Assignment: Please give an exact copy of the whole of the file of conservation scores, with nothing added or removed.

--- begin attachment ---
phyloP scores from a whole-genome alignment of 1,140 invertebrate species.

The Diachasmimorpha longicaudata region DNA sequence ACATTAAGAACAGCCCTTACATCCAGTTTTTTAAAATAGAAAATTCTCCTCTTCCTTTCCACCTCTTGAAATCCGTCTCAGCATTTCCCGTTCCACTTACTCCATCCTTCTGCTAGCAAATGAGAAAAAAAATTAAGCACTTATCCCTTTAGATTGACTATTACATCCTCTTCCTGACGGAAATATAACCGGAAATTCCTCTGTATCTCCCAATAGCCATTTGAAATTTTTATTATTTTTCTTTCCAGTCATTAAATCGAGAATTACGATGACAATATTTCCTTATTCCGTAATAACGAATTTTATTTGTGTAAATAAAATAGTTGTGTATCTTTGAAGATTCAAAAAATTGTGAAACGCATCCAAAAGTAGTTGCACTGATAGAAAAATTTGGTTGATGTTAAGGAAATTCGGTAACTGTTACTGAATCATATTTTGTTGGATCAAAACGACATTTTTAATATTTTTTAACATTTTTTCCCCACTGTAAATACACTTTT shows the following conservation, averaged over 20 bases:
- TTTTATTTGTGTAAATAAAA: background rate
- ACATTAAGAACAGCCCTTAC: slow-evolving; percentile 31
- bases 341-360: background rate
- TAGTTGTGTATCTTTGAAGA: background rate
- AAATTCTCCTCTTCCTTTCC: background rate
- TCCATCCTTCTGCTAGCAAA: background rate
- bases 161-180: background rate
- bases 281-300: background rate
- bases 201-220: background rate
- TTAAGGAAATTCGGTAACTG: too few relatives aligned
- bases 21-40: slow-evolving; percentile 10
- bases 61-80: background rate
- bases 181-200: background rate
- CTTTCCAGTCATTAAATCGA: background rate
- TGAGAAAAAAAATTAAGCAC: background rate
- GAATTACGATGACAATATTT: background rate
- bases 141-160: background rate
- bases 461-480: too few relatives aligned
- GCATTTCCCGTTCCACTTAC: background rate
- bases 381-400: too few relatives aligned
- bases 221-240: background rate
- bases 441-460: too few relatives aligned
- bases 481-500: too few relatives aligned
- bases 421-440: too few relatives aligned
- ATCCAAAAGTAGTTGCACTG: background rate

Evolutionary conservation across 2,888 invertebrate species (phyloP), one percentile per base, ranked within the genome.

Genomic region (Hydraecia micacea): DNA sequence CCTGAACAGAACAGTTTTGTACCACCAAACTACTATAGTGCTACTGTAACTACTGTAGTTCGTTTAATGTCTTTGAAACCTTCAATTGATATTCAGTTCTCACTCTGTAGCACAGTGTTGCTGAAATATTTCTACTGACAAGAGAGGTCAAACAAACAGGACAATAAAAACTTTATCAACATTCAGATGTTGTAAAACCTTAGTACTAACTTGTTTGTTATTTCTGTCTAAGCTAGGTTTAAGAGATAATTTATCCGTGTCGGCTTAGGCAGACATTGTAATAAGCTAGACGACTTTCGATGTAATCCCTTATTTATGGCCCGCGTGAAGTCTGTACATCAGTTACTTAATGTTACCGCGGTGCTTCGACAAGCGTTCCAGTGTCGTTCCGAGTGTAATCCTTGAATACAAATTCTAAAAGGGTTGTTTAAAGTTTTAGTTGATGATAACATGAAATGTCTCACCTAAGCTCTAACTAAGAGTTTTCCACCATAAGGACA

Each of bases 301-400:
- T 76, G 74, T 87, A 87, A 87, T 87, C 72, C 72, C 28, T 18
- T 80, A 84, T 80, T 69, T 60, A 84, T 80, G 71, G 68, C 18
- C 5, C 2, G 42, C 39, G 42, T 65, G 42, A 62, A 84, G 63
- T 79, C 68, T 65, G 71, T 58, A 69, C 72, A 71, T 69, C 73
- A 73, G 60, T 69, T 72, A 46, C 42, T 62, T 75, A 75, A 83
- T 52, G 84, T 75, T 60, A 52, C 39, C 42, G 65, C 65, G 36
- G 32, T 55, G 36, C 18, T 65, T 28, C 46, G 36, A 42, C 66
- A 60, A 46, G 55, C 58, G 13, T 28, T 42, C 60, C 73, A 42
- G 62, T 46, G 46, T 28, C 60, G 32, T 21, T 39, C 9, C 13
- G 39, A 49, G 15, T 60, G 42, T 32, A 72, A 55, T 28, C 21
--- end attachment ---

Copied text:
phyloP scores from a whole-genome alignment of 1,140 invertebrate species.

The Diachasmimorpha longicaudata region DNA sequence ACATTAAGAACAGCCCTTACATCCAGTTTTTTAAAATAGAAAATTCTCCTCTTCCTTTCCACCTCTTGAAATCCGTCTCAGCATTTCCCGTTCCACTTACTCCATCCTTCTGCTAGCAAATGAGAAAAAAAATTAAGCACTTATCCCTTTAGATTGACTATTACATCCTCTTCCTGACGGAAATATAACCGGAAATTCCTCTGTATCTCCCAATAGCCATTTGAAATTTTTATTATTTTTCTTTCCAGTCATTAAATCGAGAATTACGATGACAATATTTCCTTATTCCGTAATAACGAATTTTATTTGTGTAAATAAAATAGTTGTGTATCTTTGAAGATTCAAAAAATTGTGAAACGCATCCAAAAGTAGTTGCACTGATAGAAAAATTTGGTTGATGTTAAGGAAATTCGGTAACTGTTACTGAATCATATTTTGTTGGATCAAAACGACATTTTTAATATTTTTTAACATTTTTTCCCCACTGTAAATACACTTTT shows the following conservation, averaged over 20 bases:
- TTTTATTTGTGTAAATAAAA: background rate
- ACATTAAGAACAGCCCTTAC: slow-evolving; percentile 31
- bases 341-360: background rate
- TAGTTGTGTATCTTTGAAGA: background rate
- AAATTCTCCTCTTCCTTTCC: background rate
- TCCATCCTTCTGCTAGCAAA: background rate
- bases 161-180: background rate
- bases 281-300: background rate
- bases 201-220: background rate
- TTAAGGAAATTCGGTAACTG: too few relatives aligned
- bases 21-40: slow-evolving; percentile 10
- bases 61-80: background rate
- bases 181-200: background rate
- CTTTCCAGTCATTAAATCGA: background rate
- TGAGAAAAAAAATTAAGCAC: background rate
- GAATTACGATGACAATATTT: background rate
- bases 141-160: background rate
- bases 461-480: too few relatives aligned
- GCATTTCCCGTTCCACTTAC: background rate
- bases 381-400: too few relatives aligned
- bases 221-240: background rate
- bases 441-460: too few relatives aligned
- bases 481-500: too few relatives aligned
- bases 421-440: too few relatives aligned
- ATCCAAAAGTAGTTGCACTG: background rate

Evolutionary conservation across 2,888 invertebrate species (phyloP), one percentile per base, ranked within the genome.

Genomic region (Hydraecia micacea): DNA sequence CCTGAACAGAACAGTTTTGTACCACCAAACTACTATAGTGCTACTGTAACTACTGTAGTTCGTTTAATGTCTTTGAAACCTTCAATTGATATTCAGTTCTCACTCTGTAGCACAGTGTTGCTGAAATATTTCTACTGACAAGAGAGGTCAAACAAACAGGACAATAAAAACTTTATCAACATTCAGATGTTGTAAAACCTTAGTACTAACTTGTTTGTTATTTCTGTCTAAGCTAGGTTTAAGAGATAATTTATCCGTGTCGGCTTAGGCAGACATTGTAATAAGCTAGACGACTTTCGATGTAATCCCTTATTTATGGCCCGCGTGAAGTCTGTACATCAGTTACTTAATGTTACCGCGGTGCTTCGACAAGCGTTCCAGTGTCGTTCCGAGTGTAATCCTTGAATACAAATTCTAAAAGGGTTGTTTAAAGTTTTAGTTGATGATAACATGAAATGTCTCACCTAAGCTCTAACTAAGAGTTTTCCACCATAAGGACA

Each of bases 301-400:
- T 76, G 74, T 87, A 87, A 87, T 87, C 72, C 72, C 28, T 18
- T 80, A 84, T 80, T 69, T 60, A 84, T 80, G 71, G 68, C 18
- C 5, C 2, G 42, C 39, G 42, T 65, G 42, A 62, A 84, G 63
- T 79, C 68, T 65, G 71, T 58, A 69, C 72, A 71, T 69, C 73
- A 73, G 60, T 69, T 72, A 46, C 42, T 62, T 75, A 75, A 83
- T 52, G 84, T 75, T 60, A 52, C 39, C 42, G 65, C 65, G 36
- G 32, T 55, G 36, C 18, T 65, T 28, C 46, G 36, A 42, C 66
- A 60, A 46, G 55, C 58, G 13, T 28, T 42, C 60, C 73, A 42
- G 62, T 46, G 46, T 28, C 60, G 32, T 21, T 39, C 9, C 13
- G 39, A 49, G 15, T 60, G 42, T 32, A 72, A 55, T 28, C 21